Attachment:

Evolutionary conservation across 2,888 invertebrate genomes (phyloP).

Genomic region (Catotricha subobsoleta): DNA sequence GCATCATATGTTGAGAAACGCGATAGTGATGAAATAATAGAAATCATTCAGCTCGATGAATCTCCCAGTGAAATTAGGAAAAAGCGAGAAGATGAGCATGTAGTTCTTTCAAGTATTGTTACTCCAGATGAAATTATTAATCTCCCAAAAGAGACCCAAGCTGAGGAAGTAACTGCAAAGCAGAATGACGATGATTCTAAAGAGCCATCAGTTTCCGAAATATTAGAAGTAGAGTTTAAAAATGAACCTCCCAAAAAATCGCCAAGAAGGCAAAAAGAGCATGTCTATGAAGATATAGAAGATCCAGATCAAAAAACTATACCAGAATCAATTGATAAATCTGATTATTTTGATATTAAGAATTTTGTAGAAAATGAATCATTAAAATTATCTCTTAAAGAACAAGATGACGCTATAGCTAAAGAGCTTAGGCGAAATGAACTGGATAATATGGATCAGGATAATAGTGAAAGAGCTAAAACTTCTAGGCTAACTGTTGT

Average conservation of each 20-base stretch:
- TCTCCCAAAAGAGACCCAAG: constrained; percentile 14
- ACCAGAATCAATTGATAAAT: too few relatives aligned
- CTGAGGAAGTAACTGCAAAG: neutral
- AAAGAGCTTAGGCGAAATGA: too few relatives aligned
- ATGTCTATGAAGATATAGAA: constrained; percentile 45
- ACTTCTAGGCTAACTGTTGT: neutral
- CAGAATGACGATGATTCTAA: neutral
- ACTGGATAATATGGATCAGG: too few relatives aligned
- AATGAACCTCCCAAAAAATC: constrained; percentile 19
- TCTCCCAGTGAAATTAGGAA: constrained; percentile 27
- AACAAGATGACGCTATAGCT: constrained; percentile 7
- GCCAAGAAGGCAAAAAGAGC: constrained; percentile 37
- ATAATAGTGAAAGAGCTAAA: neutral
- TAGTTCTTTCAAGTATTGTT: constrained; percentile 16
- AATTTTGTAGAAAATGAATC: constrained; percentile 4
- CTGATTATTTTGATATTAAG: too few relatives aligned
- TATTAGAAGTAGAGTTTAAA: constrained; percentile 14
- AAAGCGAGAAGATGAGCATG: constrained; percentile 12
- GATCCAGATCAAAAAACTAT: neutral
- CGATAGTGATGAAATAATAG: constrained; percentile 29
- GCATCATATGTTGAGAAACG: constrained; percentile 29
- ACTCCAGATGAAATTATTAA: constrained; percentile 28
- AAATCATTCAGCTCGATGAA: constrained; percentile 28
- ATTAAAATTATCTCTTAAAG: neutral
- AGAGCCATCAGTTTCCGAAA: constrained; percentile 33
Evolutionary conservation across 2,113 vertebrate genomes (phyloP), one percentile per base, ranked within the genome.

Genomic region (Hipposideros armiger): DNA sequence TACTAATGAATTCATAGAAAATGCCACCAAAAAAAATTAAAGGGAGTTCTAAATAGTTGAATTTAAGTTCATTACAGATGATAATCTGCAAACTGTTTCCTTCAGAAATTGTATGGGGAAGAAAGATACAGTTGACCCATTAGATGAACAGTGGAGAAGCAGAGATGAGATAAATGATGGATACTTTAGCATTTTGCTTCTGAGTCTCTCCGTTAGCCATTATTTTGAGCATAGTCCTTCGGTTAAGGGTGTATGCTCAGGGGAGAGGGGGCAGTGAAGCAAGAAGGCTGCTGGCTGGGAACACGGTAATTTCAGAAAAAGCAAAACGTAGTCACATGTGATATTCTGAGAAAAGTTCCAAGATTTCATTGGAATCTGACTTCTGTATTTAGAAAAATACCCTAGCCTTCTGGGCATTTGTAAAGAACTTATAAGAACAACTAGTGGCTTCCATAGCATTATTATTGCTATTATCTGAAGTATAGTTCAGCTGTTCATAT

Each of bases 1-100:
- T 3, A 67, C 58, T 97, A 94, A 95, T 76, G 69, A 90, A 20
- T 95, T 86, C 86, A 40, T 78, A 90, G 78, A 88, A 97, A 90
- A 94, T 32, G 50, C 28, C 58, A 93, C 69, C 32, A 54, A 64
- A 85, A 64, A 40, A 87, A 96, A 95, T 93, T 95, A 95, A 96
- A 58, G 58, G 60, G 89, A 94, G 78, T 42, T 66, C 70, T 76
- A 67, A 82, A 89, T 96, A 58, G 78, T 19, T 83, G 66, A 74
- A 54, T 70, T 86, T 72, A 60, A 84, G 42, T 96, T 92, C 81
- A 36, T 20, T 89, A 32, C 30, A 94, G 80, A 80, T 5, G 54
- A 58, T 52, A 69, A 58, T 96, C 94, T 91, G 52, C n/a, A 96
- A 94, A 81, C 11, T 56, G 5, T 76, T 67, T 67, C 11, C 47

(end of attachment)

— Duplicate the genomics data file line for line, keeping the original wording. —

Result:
Evolutionary conservation across 2,888 invertebrate genomes (phyloP).

Genomic region (Catotricha subobsoleta): DNA sequence GCATCATATGTTGAGAAACGCGATAGTGATGAAATAATAGAAATCATTCAGCTCGATGAATCTCCCAGTGAAATTAGGAAAAAGCGAGAAGATGAGCATGTAGTTCTTTCAAGTATTGTTACTCCAGATGAAATTATTAATCTCCCAAAAGAGACCCAAGCTGAGGAAGTAACTGCAAAGCAGAATGACGATGATTCTAAAGAGCCATCAGTTTCCGAAATATTAGAAGTAGAGTTTAAAAATGAACCTCCCAAAAAATCGCCAAGAAGGCAAAAAGAGCATGTCTATGAAGATATAGAAGATCCAGATCAAAAAACTATACCAGAATCAATTGATAAATCTGATTATTTTGATATTAAGAATTTTGTAGAAAATGAATCATTAAAATTATCTCTTAAAGAACAAGATGACGCTATAGCTAAAGAGCTTAGGCGAAATGAACTGGATAATATGGATCAGGATAATAGTGAAAGAGCTAAAACTTCTAGGCTAACTGTTGT

Average conservation of each 20-base stretch:
- TCTCCCAAAAGAGACCCAAG: constrained; percentile 14
- ACCAGAATCAATTGATAAAT: too few relatives aligned
- CTGAGGAAGTAACTGCAAAG: neutral
- AAAGAGCTTAGGCGAAATGA: too few relatives aligned
- ATGTCTATGAAGATATAGAA: constrained; percentile 45
- ACTTCTAGGCTAACTGTTGT: neutral
- CAGAATGACGATGATTCTAA: neutral
- ACTGGATAATATGGATCAGG: too few relatives aligned
- AATGAACCTCCCAAAAAATC: constrained; percentile 19
- TCTCCCAGTGAAATTAGGAA: constrained; percentile 27
- AACAAGATGACGCTATAGCT: constrained; percentile 7
- GCCAAGAAGGCAAAAAGAGC: constrained; percentile 37
- ATAATAGTGAAAGAGCTAAA: neutral
- TAGTTCTTTCAAGTATTGTT: constrained; percentile 16
- AATTTTGTAGAAAATGAATC: constrained; percentile 4
- CTGATTATTTTGATATTAAG: too few relatives aligned
- TATTAGAAGTAGAGTTTAAA: constrained; percentile 14
- AAAGCGAGAAGATGAGCATG: constrained; percentile 12
- GATCCAGATCAAAAAACTAT: neutral
- CGATAGTGATGAAATAATAG: constrained; percentile 29
- GCATCATATGTTGAGAAACG: constrained; percentile 29
- ACTCCAGATGAAATTATTAA: constrained; percentile 28
- AAATCATTCAGCTCGATGAA: constrained; percentile 28
- ATTAAAATTATCTCTTAAAG: neutral
- AGAGCCATCAGTTTCCGAAA: constrained; percentile 33
Evolutionary conservation across 2,113 vertebrate genomes (phyloP), one percentile per base, ranked within the genome.

Genomic region (Hipposideros armiger): DNA sequence TACTAATGAATTCATAGAAAATGCCACCAAAAAAAATTAAAGGGAGTTCTAAATAGTTGAATTTAAGTTCATTACAGATGATAATCTGCAAACTGTTTCCTTCAGAAATTGTATGGGGAAGAAAGATACAGTTGACCCATTAGATGAACAGTGGAGAAGCAGAGATGAGATAAATGATGGATACTTTAGCATTTTGCTTCTGAGTCTCTCCGTTAGCCATTATTTTGAGCATAGTCCTTCGGTTAAGGGTGTATGCTCAGGGGAGAGGGGGCAGTGAAGCAAGAAGGCTGCTGGCTGGGAACACGGTAATTTCAGAAAAAGCAAAACGTAGTCACATGTGATATTCTGAGAAAAGTTCCAAGATTTCATTGGAATCTGACTTCTGTATTTAGAAAAATACCCTAGCCTTCTGGGCATTTGTAAAGAACTTATAAGAACAACTAGTGGCTTCCATAGCATTATTATTGCTATTATCTGAAGTATAGTTCAGCTGTTCATAT

Each of bases 1-100:
- T 3, A 67, C 58, T 97, A 94, A 95, T 76, G 69, A 90, A 20
- T 95, T 86, C 86, A 40, T 78, A 90, G 78, A 88, A 97, A 90
- A 94, T 32, G 50, C 28, C 58, A 93, C 69, C 32, A 54, A 64
- A 85, A 64, A 40, A 87, A 96, A 95, T 93, T 95, A 95, A 96
- A 58, G 58, G 60, G 89, A 94, G 78, T 42, T 66, C 70, T 76
- A 67, A 82, A 89, T 96, A 58, G 78, T 19, T 83, G 66, A 74
- A 54, T 70, T 86, T 72, A 60, A 84, G 42, T 96, T 92, C 81
- A 36, T 20, T 89, A 32, C 30, A 94, G 80, A 80, T 5, G 54
- A 58, T 52, A 69, A 58, T 96, C 94, T 91, G 52, C n/a, A 96
- A 94, A 81, C 11, T 56, G 5, T 76, T 67, T 67, C 11, C 47